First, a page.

Omakau Cavalcade RV Parking
Omakau Cavalcade RV Parking by Shellie (CC BY-NC-ND)

Boondocking and Other RV Terms You Need to Know

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Omakau Cavalcade RV Parking
Omakau Cavalcade RV Parking by Shellie (CC BY-NC-ND)
Bounder RV Storage.jpg
Bounder RV Storage.jpg by Jonti Bolles (CC BY-SA)

Basement

No, you won't be heading down a flight of stairs. An RV basement is simply extra storage beneath the floor, similar to the luggage compartments underneath large buses. Not unlike real basements, RV basements can become something of a black hole for gear and unused items, so experienced RV'ers have devised plenty of ways to keep them organized.

Know Your Public Lands
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Boondocking

Ever fantasize about pulling over on some out-of-the-way side road, parking the RV, and spending a night or two? What you're imagining is boondocking — that is, camping outside an established RV park or campground. Suffice it to say, boondockers won't have amenities such as electricity or water hookups, but that's a trade-off some RVers are eager to make for a free night's sleep and, potentially, peace and quiet. Wondering where to boondock? Check out our list of promising spots.

Black Water
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Black Water

Dealing with black water is undoubtedly the least savory part of owning an RV. When you flush a rig's toilet, the waste and wastewater go into the black water tank — so-named for fairly obvious reasons. Of course, these tanks have to be emptied frequently, sanitized with chemicals, and cleaned regularly to prevent buildups. One golden rule RVers swear by? Use only single-ply toilet paper to avoid clogs.

Related: You Won't Believe These RV Horror Stories

Class A Motorhomes
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RVshare
Source: RVshare

Class B Motorhomes

Class Bs are better known as camper vans, and while they're typically the most cramped and basic type of motorhome, you might be surprised at how creative the interiors can get. Of course, you'll also feel less pain at the pump and enjoy fewer limits on where you can go. Class Bs are also the easiest motorhomes to drive, especially for RV newbies.

Class C Motorhomes
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Class C Motorhomes

The "sweet spot" of the RV world for many, Class C motorhomes aren't as big or tricked out as Class As, but they're also not as small or as basic as Class Bs. While you typically can't tow another vehicle with a Class C, they usually still have bathrooms, kitchenettes and, often, handy extra sleeping or storage area above the driver's cabin.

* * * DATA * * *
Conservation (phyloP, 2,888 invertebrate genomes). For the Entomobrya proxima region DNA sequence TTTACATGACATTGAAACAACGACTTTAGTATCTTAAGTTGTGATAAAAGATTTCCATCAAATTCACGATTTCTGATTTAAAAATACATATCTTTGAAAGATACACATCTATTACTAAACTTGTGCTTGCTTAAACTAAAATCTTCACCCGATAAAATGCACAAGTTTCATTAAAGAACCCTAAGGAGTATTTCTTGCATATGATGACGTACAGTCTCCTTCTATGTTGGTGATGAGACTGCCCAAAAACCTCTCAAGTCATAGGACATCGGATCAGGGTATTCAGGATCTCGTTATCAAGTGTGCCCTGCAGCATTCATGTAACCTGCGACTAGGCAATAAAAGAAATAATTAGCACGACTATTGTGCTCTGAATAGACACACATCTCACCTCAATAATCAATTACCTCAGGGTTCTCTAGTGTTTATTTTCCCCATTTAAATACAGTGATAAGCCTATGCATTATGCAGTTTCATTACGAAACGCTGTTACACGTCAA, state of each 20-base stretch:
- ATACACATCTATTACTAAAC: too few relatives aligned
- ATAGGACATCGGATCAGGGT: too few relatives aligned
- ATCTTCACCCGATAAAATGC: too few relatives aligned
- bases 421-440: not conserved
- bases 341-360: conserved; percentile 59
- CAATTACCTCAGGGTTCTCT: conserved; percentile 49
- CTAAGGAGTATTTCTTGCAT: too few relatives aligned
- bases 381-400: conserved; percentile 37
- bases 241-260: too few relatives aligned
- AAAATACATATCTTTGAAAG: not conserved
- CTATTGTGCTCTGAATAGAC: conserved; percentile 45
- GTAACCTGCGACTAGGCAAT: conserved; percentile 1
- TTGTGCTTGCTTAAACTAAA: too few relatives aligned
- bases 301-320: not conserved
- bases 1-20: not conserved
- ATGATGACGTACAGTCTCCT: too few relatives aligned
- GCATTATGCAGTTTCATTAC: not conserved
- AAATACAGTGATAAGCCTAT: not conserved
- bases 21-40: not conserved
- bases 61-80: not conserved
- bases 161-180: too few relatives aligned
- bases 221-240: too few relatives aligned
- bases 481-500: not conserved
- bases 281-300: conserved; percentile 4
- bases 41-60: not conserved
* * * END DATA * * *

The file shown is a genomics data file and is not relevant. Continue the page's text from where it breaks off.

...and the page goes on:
Curb Weight
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Curb Weight

There are tons of weights associated with RV life, and it's worth understanding the differences between all of them. One of the most basic and important is curb weight. That's how much an RV weighs before any people or cargo are added, but it includes everything that comes standard with a rig, plus full water, fuel and propane tanks, and other necessary fluids.

Pinned Partners
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Dinghy

To most people, "dinghy" describes a small boat. In the RV world, a dinghy is a vehicle you can tow behind your rig using the vehicle's own tires (also known as flat towing). Towing a dinghy means having access to a smaller, more nimble vehicle once you reached a destination, a must for travelers who don't want to drive a massive RV into a national park for a day of sightseeing or to the convenience store for a few quick supplies. Not all cars can be used as dinghies, so be sure to check before you buy.

Dump Station
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Dump Station

A dump station is a necessary evil at most campgrounds, and a place you'll want to spend as little time as possible. Most dump stations are typically just a couple of sewer drains where you can hook up an RV's drain pipes to empty wastewater tanks, including the dreaded black water tank. Sounds simple enough, but it can take some practice to become a dump-station pro.

Lean on the Experience of the RV Community
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Extended Stay

Some campgrounds may limit the number of nights campers can spend, especially at peak times. Others may cater to RVs seeking an extended stay — generally anything from a few weeks to several months. Because campgrounds appreciate having the steadier, long-term income, it's often possible to find discounted monthly rates, though they may not always be advertised.

Fifth Wheel
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Fifth Wheel

Ever seen a large RV with a cabin that extends over the bed of a pickup truck? You're probably looking at a fifth wheel. These towable RVs can be quite roomy and often feature more amenities than other nonmotorized rigs, Camping World notes. But you'll need a heavy-duty, full-size truck to tow these beasts, an investment than can be just as pricey as many RVs themselves.

You Risk Losing Your Roots
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Fold Down
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Fold Down